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 Bean coloring (Posted on 2015-07-13)
Start with a bag containing 5 white beans. Randomly draw one at a time employing the following rule:

If the bean is white, color it black and put it back in the bag;
If the bean is black, keep it out.

What is the probability that at some point there will be a single white bean in the bag?

Generalize to start with N beans.
Does the probability converge, and if so, to what value?

 No Solution Yet Submitted by Jer Rating: 4.0000 (1 votes)

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 Solution | Comment 10 of 11 |
The first draw, we get a white bean. We color it black and put it back in the bag. There are now 4 white beans.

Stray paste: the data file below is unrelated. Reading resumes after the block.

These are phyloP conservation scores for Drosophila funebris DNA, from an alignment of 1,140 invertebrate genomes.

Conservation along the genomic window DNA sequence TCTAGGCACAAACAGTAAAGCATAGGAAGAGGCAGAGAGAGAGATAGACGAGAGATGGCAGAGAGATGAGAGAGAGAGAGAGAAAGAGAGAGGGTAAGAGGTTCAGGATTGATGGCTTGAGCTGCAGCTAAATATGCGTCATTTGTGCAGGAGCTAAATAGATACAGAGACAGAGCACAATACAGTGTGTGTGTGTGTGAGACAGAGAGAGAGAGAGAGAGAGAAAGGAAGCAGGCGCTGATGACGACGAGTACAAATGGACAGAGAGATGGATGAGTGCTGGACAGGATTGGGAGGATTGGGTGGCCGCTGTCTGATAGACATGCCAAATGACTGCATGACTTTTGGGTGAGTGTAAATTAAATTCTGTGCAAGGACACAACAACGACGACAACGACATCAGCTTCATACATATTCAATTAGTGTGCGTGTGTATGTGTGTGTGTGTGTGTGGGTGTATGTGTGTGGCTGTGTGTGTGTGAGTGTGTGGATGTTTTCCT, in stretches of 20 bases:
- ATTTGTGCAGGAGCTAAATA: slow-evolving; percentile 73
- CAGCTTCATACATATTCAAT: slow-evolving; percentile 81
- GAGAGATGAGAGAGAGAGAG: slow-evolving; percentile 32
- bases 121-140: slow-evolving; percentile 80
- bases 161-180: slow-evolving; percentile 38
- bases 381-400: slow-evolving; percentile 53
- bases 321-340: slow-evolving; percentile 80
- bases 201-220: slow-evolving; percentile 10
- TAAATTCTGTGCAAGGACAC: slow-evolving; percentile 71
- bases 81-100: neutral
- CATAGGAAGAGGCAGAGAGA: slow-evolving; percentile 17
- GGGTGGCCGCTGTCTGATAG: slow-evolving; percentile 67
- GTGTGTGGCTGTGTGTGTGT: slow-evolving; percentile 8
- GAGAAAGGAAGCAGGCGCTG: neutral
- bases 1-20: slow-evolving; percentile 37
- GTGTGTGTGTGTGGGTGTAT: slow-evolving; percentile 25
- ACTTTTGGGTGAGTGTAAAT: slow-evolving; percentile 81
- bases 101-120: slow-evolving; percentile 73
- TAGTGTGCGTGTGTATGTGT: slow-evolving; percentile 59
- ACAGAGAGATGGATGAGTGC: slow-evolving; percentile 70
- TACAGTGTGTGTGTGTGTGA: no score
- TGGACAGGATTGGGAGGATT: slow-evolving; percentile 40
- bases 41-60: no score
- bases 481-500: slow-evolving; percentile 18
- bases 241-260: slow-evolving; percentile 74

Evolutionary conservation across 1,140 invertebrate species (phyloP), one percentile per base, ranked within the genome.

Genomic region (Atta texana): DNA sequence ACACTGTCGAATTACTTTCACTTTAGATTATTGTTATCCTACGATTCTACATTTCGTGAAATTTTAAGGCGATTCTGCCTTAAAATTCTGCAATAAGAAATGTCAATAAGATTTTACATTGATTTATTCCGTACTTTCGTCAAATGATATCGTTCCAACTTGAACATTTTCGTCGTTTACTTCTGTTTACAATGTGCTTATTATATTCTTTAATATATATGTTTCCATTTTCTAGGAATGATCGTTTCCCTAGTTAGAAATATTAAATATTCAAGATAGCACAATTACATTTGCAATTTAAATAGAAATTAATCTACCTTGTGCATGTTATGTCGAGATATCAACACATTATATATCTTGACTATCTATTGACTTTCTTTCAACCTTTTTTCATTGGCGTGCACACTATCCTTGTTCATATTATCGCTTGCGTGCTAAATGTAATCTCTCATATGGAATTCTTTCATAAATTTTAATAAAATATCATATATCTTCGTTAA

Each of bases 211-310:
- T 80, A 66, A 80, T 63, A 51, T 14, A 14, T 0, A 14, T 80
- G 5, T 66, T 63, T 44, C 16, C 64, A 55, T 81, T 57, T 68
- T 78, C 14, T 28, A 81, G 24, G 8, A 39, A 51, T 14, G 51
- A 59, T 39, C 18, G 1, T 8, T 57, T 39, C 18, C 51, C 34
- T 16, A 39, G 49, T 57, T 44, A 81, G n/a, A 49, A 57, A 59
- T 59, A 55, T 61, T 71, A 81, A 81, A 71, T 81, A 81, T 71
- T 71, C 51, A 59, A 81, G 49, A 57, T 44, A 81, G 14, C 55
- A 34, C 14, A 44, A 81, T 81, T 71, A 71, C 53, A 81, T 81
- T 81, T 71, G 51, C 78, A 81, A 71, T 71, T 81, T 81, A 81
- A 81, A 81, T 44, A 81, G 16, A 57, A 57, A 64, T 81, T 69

The second draw, we either:
1. draw the black bean, discard it, and then draw a white bean, color it black and put it back. If this happens (2 draws), there are now 3 white beans.
2. draw a white bean, color it black, and return it to the bag. There are now 3 white beans in this case too.

By extension this same scenario applies every time. We either draw black beans until they are gone, only to decrease the number of white beans by one on the next draw, or we directly decrease the number of white beans by one on the first draw.

After this has happened two more times past what has been described, there is one white bean in the bag with certainty one.

Edited on July 29, 2015, 2:00 pm
 Posted by puzzlesrfun on 2015-07-29 13:59:52

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